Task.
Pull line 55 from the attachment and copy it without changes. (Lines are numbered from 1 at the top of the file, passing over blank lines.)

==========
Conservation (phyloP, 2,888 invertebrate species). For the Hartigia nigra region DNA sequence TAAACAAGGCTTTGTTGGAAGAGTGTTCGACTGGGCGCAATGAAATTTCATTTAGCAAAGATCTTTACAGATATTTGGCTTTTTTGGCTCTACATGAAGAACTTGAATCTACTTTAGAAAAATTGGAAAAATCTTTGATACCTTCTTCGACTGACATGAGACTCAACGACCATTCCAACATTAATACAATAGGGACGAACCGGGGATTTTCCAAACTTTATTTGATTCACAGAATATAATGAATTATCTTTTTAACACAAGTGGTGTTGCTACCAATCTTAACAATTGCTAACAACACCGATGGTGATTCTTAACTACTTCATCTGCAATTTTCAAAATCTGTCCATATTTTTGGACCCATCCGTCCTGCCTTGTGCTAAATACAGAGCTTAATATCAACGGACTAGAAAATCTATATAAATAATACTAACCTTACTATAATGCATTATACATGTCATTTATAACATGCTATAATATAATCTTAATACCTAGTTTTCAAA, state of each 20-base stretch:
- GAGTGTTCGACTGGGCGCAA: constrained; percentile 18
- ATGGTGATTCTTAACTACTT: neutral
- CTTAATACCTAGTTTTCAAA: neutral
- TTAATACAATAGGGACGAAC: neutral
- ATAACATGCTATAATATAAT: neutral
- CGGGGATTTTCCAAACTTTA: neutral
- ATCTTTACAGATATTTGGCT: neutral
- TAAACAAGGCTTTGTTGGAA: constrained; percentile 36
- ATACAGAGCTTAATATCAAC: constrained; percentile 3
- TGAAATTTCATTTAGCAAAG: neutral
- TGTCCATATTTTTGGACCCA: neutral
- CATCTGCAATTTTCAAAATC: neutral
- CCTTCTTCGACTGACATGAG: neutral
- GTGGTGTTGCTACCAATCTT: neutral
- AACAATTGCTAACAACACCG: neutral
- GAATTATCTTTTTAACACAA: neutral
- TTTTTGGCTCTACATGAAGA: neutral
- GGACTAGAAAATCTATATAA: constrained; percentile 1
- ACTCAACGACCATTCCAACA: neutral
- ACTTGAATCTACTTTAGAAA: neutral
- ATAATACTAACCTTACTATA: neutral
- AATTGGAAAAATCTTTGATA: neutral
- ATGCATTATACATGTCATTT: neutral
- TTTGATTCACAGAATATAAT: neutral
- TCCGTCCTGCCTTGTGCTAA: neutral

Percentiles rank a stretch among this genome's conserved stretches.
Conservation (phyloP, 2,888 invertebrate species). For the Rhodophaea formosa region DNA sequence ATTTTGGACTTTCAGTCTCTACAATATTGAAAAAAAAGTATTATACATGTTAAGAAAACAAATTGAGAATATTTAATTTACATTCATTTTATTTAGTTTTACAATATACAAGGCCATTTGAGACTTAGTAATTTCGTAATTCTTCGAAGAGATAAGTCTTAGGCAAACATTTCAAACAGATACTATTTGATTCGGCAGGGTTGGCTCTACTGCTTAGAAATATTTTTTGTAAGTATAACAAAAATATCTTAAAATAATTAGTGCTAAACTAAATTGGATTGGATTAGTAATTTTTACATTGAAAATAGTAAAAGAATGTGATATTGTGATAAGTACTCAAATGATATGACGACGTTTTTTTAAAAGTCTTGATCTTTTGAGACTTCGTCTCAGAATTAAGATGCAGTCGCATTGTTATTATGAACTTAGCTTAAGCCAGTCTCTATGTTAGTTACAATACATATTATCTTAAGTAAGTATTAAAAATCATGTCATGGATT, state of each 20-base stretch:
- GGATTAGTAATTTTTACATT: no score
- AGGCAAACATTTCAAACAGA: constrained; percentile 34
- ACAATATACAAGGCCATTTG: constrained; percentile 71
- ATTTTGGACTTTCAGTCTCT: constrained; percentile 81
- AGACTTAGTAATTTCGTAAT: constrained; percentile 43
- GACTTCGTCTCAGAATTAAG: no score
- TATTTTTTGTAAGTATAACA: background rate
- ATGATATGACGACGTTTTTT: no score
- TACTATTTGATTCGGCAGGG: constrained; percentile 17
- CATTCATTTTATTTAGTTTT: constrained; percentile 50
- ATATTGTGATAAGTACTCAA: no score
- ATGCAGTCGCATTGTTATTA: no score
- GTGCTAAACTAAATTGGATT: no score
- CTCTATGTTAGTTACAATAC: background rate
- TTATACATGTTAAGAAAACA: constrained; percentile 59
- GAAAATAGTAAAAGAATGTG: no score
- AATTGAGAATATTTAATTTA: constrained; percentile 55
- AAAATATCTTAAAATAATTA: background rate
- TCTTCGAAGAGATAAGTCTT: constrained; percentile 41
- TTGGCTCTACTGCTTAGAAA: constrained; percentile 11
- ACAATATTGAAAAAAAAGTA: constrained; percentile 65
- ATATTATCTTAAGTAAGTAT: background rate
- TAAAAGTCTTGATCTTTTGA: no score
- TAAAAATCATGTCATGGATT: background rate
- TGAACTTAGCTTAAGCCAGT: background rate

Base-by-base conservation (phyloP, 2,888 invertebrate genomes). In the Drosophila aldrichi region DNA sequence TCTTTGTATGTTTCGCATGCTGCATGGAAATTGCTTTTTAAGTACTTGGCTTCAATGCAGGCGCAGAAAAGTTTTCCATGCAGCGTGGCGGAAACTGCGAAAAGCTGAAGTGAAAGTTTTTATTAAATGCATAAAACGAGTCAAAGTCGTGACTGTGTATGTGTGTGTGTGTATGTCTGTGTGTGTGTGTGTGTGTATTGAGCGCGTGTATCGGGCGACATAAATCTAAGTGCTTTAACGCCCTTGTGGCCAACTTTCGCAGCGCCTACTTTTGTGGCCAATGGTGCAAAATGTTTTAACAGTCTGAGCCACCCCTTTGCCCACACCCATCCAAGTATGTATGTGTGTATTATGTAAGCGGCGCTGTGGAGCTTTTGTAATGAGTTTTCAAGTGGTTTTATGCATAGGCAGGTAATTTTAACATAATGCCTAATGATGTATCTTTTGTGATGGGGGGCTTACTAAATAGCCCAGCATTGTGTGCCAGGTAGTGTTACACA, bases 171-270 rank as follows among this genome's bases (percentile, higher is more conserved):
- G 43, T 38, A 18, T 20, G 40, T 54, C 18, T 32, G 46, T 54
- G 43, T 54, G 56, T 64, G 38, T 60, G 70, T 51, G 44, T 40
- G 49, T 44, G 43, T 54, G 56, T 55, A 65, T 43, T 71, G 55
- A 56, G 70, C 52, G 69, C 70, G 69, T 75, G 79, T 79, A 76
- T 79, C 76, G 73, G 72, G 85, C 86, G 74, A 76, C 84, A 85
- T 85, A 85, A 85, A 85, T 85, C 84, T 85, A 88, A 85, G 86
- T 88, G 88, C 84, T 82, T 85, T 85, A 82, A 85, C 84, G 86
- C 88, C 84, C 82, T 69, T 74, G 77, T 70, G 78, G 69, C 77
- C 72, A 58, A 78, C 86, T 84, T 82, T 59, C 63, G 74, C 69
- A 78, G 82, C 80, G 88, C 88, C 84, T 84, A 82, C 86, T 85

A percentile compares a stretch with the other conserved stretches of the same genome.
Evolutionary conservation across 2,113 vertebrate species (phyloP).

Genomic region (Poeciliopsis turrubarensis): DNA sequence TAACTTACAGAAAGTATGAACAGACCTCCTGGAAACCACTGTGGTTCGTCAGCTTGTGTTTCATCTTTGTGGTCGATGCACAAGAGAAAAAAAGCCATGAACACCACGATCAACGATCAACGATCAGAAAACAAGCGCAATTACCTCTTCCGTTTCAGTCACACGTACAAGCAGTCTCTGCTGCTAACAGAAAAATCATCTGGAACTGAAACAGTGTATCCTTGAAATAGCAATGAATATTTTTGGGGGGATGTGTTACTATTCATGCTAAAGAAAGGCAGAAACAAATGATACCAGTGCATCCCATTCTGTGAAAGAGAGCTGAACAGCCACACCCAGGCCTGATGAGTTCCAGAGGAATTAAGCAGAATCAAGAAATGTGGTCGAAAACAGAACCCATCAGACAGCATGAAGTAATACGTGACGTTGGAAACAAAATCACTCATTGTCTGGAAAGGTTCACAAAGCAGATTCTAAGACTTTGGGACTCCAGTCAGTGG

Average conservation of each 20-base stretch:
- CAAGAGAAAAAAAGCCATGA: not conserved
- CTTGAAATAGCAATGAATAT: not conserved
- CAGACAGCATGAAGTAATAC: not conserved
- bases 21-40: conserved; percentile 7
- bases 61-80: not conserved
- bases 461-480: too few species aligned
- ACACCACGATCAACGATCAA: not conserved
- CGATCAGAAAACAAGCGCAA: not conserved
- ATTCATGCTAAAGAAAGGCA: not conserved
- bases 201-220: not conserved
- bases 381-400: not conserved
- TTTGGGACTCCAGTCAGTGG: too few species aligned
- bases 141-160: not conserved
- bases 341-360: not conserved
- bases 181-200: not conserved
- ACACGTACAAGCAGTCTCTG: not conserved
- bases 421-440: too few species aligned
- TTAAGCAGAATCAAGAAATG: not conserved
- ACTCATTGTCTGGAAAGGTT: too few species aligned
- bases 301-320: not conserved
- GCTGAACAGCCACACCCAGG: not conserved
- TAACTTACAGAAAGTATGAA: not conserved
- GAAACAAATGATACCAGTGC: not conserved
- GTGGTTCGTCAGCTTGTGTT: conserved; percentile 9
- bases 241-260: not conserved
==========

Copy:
- G 43, T 38, A 18, T 20, G 40, T 54, C 18, T 32, G 46, T 54